put(put $items $subscripts $value)llListReplaceList(items, [value], subscript)Stores the third parameter in the first, at the position indicated by the second list. Note that the first and second arguments are lists, as this function supports nested lists.
char(char $text $index)llGetSubString(text, query, query)Returns a single character from a string.
substr(substr $text $start $end)llGetSubString(text, start, end)Returns the substring of $text starting at $start and ending at $end, inclusive. Supports LSL's negative indexing.
strpos(strpos $text $query)llSubStringIndex(text, query)Locates the first occurrence of $query within $text and returns its starting position.
rand(rand)llFrand(1)Generates a random floating point number between 0.0 and 1.0.
int(int 2.5)(integer)Casts the provided value into an integer. This can be used to discard a decimal fraction (always rounding toward 0) of a floating point number, or to parse a string into an integer.
if(if $value (...¹) (...²))if(value) { ...¹ } else { ...² }If $value is non-zero, executes (...¹). Otherwise, executes (...²). The (...²) branch may be omitted.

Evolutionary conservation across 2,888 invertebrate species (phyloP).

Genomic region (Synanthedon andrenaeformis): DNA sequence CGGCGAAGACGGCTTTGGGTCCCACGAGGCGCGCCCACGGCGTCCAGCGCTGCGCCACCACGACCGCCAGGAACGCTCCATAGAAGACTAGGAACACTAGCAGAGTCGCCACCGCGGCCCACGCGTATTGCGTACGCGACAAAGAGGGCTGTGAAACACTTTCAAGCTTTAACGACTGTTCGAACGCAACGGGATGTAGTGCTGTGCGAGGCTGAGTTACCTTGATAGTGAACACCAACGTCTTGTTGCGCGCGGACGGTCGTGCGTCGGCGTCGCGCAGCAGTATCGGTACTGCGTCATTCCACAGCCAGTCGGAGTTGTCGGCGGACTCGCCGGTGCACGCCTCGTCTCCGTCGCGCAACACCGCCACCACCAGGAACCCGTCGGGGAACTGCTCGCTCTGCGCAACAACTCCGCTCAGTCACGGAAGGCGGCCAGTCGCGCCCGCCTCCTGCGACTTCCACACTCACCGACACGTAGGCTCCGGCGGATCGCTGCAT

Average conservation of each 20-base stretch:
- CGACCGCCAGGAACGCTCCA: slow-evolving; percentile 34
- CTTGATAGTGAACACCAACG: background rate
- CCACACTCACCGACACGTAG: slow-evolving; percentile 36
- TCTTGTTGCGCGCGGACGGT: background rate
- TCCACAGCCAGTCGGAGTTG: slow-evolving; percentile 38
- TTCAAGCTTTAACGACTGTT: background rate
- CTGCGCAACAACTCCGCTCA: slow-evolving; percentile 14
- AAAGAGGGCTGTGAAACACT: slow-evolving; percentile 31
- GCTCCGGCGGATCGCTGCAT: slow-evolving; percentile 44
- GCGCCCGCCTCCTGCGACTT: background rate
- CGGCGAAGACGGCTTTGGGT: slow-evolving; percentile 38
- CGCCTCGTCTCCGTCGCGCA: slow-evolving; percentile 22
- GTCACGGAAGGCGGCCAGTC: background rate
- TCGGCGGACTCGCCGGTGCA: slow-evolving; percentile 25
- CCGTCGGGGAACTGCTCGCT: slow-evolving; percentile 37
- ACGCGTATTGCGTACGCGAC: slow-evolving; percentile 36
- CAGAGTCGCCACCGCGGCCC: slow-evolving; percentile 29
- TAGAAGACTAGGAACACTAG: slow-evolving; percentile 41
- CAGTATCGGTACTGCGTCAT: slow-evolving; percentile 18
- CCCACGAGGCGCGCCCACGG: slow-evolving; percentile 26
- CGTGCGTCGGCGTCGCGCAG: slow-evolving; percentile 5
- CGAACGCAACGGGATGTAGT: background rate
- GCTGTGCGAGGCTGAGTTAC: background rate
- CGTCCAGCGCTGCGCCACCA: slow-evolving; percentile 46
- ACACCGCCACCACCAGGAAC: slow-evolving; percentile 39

while(while $value (...))while(value) { ... }Evaluates value. If non-zero, executes the (...) block, and repeats the process.
external(external $number $parameters)llMessageLinked(LINK_ROOT, TASK_START | number, $parameters, interrupt=llGenerateKey())Pauses execution until another linked message is received, bearing the same key parameter. The string parameter of that response message is returned. Not currently supported inside if or while.
@name(@name $parameters)llMessageLinked(LINK_ROOT, TASK_START | EXECUTE, name + " " + parameters, user)(Companion only) Runs the specified system command with the supplied parameters. The "user" is the UUID of the agent or object supplied when LSLisp was invoked.
#number(#number $parameters)llMessageLinked(LINK_ROOT, TASK_START | number, parameters, user)(Companion only) Sends the specified linked message with the supplied parameters. The "user" is the UUID of the agent or object supplied when LSLisp was invoked.